head coach, Lennon has racked up an impressive 127-44 record. But Lennon doesn’t measure his personal success only by wins on the field. He also seeks to help his athletes thrive in the classroom and gain real-life experiences in the community. His other measuring stick comes in the form of his three sons and how far he has watched them grow and develop into their own. You came here from North Dakota, your alma mater and a National Championship team. Was it a hard decision for you to leave there and come to Southern Illinois?

Professionally, it was probably the most challenging decision I’ll ever make. I had played at the University of North Dakota, been an assistant coach there for nine years, been a head coach there for nine years, family’s there, so it was tough. At the same time, the challenge and the opportunity were here. I just thought that at that point in time in my life, it would be one of those challenges I just couldn’t pass up. My wife and I decided, “Let’s take it.” When you came here, you replaced Jerry Kill, a beloved and recordsetting coach at the university. Was it hard for you filling in that role and how has that changed in the three years you’ve been here?

It’s always very challenging to replace a successful coach. I knew coming in that would be one of the biggest challenges — just coming in and installing my own philosophy and replacing a program that had been very successful. But, again, that was part of the challenge, and it was also an opportunity the way I looked at it, a chance to come in and see how Jerry ran the program.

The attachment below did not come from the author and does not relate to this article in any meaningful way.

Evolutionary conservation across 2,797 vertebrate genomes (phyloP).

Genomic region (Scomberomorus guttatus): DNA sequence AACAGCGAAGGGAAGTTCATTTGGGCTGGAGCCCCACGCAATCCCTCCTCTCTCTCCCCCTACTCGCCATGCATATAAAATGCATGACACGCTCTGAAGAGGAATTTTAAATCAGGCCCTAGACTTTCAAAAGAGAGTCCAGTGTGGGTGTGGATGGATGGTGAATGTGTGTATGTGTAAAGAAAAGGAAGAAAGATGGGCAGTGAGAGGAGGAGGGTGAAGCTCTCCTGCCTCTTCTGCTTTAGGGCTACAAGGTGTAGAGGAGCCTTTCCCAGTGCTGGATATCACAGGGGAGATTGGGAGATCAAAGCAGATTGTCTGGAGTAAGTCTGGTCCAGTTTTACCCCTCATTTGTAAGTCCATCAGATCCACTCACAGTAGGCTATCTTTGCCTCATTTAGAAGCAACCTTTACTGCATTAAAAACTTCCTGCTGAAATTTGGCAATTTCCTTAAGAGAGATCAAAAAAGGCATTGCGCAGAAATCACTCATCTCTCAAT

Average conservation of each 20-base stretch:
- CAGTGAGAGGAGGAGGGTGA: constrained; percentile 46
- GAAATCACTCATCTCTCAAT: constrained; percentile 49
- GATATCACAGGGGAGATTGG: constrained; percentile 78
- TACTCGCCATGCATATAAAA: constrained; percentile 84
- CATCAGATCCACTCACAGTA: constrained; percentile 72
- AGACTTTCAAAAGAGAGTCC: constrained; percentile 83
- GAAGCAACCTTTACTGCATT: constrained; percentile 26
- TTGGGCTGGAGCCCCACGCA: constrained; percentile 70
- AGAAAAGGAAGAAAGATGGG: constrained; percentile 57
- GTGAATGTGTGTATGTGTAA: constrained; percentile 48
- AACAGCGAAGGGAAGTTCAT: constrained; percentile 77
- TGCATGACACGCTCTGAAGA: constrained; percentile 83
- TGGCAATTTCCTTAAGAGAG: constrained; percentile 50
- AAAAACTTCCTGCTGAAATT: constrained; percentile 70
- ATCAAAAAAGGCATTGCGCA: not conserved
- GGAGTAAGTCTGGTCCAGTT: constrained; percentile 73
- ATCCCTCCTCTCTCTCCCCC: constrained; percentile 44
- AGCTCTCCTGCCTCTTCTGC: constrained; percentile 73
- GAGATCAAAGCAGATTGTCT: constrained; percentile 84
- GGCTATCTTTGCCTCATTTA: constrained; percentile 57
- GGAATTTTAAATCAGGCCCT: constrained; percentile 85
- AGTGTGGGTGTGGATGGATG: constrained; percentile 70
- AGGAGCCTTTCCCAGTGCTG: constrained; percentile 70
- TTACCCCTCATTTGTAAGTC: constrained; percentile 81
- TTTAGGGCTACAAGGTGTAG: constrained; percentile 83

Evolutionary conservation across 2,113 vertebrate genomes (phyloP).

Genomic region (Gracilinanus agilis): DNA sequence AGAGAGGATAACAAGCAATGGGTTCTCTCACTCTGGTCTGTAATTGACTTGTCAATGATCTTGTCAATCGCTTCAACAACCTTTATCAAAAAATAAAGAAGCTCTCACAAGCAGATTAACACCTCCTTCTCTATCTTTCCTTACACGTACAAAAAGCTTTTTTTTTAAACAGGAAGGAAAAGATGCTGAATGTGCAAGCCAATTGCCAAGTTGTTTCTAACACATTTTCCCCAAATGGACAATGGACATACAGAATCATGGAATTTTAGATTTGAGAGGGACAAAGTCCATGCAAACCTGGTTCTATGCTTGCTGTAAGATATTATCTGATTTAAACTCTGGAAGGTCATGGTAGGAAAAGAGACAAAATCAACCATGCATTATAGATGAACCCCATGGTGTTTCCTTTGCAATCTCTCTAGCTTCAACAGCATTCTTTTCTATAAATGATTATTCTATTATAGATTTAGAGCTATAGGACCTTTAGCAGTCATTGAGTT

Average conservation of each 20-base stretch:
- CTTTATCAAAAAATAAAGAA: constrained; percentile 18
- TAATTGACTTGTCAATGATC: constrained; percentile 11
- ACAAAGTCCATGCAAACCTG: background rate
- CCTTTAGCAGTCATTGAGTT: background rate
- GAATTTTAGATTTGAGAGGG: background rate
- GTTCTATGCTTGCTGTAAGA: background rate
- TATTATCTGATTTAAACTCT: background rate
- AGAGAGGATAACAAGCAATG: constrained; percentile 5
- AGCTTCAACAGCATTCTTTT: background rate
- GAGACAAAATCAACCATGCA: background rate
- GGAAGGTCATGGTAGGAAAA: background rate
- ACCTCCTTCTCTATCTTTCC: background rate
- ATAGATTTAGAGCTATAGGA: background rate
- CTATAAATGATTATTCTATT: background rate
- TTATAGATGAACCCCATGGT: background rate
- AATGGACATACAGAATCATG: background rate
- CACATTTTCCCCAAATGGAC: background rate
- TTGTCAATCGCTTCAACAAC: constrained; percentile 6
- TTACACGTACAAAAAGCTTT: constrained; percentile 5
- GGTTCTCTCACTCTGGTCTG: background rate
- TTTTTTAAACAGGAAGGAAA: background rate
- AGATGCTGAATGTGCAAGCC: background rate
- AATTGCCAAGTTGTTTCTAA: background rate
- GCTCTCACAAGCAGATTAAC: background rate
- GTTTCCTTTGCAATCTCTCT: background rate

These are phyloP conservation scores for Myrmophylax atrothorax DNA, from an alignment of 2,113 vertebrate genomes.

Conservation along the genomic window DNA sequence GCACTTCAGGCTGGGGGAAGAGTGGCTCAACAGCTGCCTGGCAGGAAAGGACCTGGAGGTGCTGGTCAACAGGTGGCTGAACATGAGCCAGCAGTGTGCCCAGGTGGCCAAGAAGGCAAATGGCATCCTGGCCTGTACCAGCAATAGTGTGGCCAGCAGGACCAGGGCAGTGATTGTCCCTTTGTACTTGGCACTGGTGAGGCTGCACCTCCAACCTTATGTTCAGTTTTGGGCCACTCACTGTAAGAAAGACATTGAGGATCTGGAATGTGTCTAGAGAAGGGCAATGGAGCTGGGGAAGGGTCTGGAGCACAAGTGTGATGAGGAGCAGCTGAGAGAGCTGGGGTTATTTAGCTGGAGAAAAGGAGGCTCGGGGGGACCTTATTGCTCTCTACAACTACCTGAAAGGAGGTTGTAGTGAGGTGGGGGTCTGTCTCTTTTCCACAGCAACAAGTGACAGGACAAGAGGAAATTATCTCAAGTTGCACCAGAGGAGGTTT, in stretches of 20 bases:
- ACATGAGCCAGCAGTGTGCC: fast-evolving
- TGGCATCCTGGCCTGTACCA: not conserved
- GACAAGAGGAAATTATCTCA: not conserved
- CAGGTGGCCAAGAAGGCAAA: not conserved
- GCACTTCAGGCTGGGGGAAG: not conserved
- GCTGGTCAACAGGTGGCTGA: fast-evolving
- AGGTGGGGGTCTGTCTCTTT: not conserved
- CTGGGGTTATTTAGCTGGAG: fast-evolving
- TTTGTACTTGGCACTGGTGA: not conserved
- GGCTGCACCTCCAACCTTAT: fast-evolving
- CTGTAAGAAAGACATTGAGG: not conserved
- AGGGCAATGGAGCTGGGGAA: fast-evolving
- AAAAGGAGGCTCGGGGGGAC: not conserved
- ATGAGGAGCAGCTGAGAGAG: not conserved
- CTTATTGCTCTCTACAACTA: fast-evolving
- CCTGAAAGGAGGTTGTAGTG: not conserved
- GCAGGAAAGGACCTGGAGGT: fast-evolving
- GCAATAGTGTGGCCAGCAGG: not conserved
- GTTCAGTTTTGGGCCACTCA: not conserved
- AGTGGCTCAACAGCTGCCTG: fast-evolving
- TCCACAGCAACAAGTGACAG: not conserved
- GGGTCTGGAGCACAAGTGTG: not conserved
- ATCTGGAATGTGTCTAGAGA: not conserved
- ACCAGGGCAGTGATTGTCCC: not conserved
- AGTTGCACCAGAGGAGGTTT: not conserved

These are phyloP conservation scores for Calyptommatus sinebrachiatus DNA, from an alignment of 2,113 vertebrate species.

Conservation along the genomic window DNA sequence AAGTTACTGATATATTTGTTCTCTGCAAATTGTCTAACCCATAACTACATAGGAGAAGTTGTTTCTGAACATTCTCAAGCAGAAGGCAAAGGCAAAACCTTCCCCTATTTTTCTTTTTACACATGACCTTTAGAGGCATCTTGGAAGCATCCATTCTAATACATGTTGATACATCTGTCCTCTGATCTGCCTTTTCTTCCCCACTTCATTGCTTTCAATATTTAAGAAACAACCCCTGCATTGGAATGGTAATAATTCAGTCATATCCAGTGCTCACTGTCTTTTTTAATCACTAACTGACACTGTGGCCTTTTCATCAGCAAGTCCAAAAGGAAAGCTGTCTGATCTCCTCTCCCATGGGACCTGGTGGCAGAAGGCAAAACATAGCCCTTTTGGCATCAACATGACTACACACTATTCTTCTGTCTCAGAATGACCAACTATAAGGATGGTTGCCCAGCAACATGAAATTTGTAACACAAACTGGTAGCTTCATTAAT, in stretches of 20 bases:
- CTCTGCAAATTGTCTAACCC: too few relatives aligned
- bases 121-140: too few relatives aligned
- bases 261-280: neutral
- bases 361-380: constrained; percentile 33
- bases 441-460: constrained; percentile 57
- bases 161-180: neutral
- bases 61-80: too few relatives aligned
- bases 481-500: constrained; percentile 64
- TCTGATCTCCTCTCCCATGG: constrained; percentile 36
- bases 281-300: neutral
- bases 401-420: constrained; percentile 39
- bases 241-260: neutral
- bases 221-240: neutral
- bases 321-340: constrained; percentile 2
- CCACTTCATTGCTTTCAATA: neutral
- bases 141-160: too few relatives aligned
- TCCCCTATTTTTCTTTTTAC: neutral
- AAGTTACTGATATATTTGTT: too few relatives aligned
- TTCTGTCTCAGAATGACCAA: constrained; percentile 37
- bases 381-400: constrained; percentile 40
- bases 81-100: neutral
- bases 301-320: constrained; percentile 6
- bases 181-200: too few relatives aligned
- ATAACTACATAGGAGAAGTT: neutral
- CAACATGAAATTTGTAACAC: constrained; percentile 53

I think I’m a better coach now having taken over after Jerry, because I’ve seen what he’s done and how he’s done things and kind of gotten an insider’s perspective that I think has helped us become a better program. I’m glad that I took advantage of that opportunity. Since coming to SIUC, you’ve found some success, winning more games in your first three seasons than any other coach in that time frame in history. How does it feel to start off your career in Southern Illinois that strong?

That’s part of the expectations coming down here. I wasn’t going to leave my home and go to a place where the expectations weren’t high. Coming down here, I knew the plans for the future were impressive with the Saluki Way stadium and the success of the football program. We came here with intent; we wanted to build upon the success that had been put in place. We still feel that we’re trying to live up to those expectations, and that’s why you do what you do. Several players have also won some big awards and earned recognition. How does that make you feel as a coach?

That’s the uniqueness of football. It’s the ultimate team game, but when the team is successful, individuals receive a lot of honors, and that’s what you really like to see. You like to see honors from your play on the field, and you also want to see honors from your achievement in the classroom. We’ve been fortunate to have players achieve high levels of recognition on both avenues, so that’s just a good representation of the university, the athletic department and the community.